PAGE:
Ways to Use Sidewalk Chalk to Build Fine Motor Skills | The OT Toolbox

Ways to Use Sidewalk Chalk to Build Fine Motor Skills

The summer months mean outdoor play! That doesn't mean that the fine motor development needs to stop.  Today, I've got fun ways to build fine motor skills using a simple pack of sidewalk chalk.

You can grab a pack of sidewalk chalk at the dollar store.  We love to buy up the end of year clearance sales and have new packs ready to go at the start of the summer months.  These fine motor activities are perfect for outdoor summer play while hanging out with the kids.

Drawing on a sidewalk or driveway is a great way to encourage increased strength of the hands.  There are a few things happening when kids get down on the ground to play with chalk.  First, they are getting into a different position.  Whether in quadruped or sitting on the ground, the core muscles are engaged.

Read more about core strengthening here.

Try to encourage kids to draw big, so that they are really reaching out with their arms to support their upper body as well as putting weight through their supporting arm.  This is a nice way to add proprioceptive input, too.

Use sidewalk chalk to build fine motor skills in kids

Use Chalk to Build Fine Motor Skills

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Next, use that pack of chalk to get to work on fine motor skills!  You can use a box of regular chalkboard chalk, or you can use a few jumbo sidewalk chalk pieces.  The key with the jumbo pieces is to get them smaller for the hands to really develop the skills they need for holding a pencil and writing.

One fun activity is to use a rock or a hammer to smash the chalk into smaller pieces.  All you need is a chunk of chalk.  Kids really get into this part of the fun, and it's a nice upper body and heavy work strengthening activity, too.

Once you have smaller pieces, use them in the following ways to develop fine motor skills:

  • Draw circles and color them in.  Drawing connecting lines on a resistive surface like the sidewalk promotes the visual motor skills needed for letter formation and line placement when writing letters.
  • Play word games like hangman, Tick Tack Toe (Use letters in place of "x" and "o"), and hopscotch with words in the boxes.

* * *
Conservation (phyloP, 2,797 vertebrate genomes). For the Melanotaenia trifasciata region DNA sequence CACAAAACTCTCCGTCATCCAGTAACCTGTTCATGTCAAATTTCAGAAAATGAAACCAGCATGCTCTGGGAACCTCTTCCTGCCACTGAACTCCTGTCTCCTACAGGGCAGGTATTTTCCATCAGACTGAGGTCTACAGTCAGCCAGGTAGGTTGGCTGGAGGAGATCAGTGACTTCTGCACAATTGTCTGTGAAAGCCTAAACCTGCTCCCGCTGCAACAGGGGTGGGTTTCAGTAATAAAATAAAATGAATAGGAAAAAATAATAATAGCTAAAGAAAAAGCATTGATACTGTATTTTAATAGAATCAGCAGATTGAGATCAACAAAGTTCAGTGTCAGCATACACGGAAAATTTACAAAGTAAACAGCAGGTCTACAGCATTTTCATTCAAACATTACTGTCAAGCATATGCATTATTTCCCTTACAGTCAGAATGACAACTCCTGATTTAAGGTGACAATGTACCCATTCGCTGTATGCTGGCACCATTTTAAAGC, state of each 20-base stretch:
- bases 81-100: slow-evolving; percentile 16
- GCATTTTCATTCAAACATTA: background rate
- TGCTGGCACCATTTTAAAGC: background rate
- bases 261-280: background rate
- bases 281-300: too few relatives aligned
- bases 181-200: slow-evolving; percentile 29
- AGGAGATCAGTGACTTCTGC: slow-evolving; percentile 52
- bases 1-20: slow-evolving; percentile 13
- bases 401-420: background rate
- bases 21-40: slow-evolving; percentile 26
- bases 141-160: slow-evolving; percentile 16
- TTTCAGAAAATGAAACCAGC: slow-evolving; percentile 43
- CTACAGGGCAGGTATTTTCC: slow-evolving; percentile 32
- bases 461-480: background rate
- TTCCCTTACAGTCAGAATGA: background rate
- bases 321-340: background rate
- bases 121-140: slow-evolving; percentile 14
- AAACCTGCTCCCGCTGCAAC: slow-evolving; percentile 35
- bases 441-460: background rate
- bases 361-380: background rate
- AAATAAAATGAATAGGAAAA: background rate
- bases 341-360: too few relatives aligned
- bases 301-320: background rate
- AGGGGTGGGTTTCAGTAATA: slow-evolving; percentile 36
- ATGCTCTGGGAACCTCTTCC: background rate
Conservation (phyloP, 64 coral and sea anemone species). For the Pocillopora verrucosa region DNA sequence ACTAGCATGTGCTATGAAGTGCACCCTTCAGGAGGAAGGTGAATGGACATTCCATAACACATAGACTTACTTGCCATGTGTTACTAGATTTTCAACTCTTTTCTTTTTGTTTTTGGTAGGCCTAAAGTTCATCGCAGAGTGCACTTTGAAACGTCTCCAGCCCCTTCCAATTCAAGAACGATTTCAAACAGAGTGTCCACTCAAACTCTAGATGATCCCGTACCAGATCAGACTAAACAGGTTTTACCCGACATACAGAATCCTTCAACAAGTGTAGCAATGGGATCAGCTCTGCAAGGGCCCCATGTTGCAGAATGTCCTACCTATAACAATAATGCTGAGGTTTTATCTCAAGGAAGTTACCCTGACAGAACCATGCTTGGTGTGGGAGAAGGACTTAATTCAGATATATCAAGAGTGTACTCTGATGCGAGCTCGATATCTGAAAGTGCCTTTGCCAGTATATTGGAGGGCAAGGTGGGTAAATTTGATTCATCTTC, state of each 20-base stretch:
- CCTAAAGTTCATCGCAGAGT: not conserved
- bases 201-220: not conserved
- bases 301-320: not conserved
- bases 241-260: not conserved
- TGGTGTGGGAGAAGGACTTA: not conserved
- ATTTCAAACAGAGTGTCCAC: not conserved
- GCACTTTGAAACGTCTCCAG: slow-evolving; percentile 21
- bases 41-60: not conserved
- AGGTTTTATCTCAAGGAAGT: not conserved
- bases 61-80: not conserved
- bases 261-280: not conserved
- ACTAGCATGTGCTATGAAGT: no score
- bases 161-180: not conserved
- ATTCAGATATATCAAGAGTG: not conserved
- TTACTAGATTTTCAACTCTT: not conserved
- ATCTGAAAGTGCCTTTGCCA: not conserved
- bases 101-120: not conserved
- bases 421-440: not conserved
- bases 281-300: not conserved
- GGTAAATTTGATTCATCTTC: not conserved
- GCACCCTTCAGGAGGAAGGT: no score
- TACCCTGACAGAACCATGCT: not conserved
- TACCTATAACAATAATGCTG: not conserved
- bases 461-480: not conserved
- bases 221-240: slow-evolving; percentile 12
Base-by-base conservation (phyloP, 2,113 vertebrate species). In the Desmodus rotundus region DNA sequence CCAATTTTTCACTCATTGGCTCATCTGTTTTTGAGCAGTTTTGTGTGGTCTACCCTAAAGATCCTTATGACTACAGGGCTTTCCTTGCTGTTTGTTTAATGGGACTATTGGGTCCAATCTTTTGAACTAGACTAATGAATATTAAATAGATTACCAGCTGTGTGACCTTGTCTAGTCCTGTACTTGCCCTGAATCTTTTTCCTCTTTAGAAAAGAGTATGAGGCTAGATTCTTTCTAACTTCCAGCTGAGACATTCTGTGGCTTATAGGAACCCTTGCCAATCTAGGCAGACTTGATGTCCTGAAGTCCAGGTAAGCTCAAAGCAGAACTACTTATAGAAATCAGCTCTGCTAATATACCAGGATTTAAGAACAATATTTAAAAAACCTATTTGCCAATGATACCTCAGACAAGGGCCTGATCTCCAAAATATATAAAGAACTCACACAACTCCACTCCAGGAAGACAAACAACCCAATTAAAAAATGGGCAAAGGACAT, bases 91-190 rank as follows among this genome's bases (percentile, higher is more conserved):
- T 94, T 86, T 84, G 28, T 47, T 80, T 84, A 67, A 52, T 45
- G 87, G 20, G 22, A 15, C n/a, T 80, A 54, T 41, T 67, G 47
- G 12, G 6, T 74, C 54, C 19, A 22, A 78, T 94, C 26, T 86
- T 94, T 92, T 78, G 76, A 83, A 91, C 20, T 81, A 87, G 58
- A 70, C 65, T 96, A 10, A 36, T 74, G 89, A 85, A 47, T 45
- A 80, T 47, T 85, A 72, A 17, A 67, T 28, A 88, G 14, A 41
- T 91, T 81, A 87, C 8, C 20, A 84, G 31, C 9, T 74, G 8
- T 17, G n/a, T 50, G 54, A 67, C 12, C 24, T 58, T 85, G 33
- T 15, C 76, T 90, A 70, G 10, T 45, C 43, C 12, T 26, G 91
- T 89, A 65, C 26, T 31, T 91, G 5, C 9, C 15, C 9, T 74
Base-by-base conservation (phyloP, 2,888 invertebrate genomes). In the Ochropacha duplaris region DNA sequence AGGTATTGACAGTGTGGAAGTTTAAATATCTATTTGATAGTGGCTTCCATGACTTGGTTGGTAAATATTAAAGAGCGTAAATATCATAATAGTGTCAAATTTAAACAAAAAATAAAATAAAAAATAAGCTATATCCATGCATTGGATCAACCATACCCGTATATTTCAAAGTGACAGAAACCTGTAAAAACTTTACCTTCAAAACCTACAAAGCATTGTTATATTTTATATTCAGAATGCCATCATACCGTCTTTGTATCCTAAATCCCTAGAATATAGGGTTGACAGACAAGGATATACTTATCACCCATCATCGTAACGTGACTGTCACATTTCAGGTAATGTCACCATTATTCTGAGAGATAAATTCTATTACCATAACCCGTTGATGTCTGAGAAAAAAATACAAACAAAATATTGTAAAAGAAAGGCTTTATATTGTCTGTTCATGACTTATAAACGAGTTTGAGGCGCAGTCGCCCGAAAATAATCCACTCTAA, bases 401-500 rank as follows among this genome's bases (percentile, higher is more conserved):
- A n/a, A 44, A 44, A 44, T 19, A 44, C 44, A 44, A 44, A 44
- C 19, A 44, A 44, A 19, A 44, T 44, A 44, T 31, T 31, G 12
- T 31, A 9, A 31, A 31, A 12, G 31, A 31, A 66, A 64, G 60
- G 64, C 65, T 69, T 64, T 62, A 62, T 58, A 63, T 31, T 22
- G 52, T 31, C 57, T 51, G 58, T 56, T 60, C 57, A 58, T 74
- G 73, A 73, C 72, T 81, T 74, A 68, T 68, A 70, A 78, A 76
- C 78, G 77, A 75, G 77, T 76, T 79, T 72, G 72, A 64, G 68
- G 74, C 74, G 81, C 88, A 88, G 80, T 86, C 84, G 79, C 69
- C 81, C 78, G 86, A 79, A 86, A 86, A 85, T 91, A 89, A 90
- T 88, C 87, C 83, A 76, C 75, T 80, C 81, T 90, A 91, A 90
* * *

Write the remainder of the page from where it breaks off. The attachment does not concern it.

• Get the chalk dust wet and draw with your fingers.  This is a great way to encourage finger isolation and separation of the two sides of the hands.
  • Use that wet chalk dust to create DIY liquid chalk paint.  Paint it on paper to promote tool use (paintbrushes of different sizes). Then, use bamboo skewers, lollipop sticks, or craft sticks to scrape lines and words into the paint.  Can you scrape your name in the paint before it dries?
  • Color with a small chalk piece onto rocks of various sizes.  What an activity this is!  Holding the rock in one hand while coloring with the small chalk chunk is a bilateral hand activity that provides heavy input through the assisting hand.  This promotes an awareness of the non-dominant hand while the dominant hand colors in the rock.  The rock will need to manipulated within the hand, allowing for arch development and intrinsic hand strength. (Developing fine motor skills in the non-dominant hand is important too!  Think about tying shoes, typing and other bilateral activities that require fine motor skill development in both hands.)
  • Write words on bricks and then move them to make crazy sentences.  We love the magnet word games that you can make silly sentences with on the fridge.  This outdoor version is just as much fun, but adds heavy work input that is calming and silly at the same time!  Work together for a fine motor (and gross motor) activity that the kids won't forget!
  • Write on a brick wall.  Then squirt it with a squeeze spray bottle.  This is another fine motor powerhouse activity.  Writing on a vertical surface has SO many benefits.  From encouraging an extended wrist, to strengthening the arm, to promoting the whole body to look up for better posture, breathing, and lung capacity.  There is also the fine motor benefits: Promoting dexterity in the precision side of the hand and separation of the two sides of the hand.  Plus, writing on the bricks provides a resistive surface that promotes motor planning and strengthening for motor memory related to letter formation.  Write on bricks like cement block bricks as opposed to house bricks for better letter formation practice.  THEN, use a squeeze bottle to erase the words!  This promotes gross grasp strength of the power side of the hand, separation of the two sides of the hand, and visual motor integration as kids aim and squeeze.  This is one handwriting activity that kids will love!
Use sidewalk chalk to work on fine motor skills



What are your favorite ways to practice fine motor skills with chalk during the summer months?  Let us know on our Facebook page.  We would love to see them!

Looking for more ways to promote development using chalk?  Try these motor planning activities that use sidewalk chalk.  They are the perfect addition to your summer days.

These fine motor activities that use sidewalk chalk would be a great addition to our summer sensory handwriting camp.  Sneak those fine motor skills and handwriting work into sensory play fun this summer!

Help kids develop fine motor skills using sidewalk chalk

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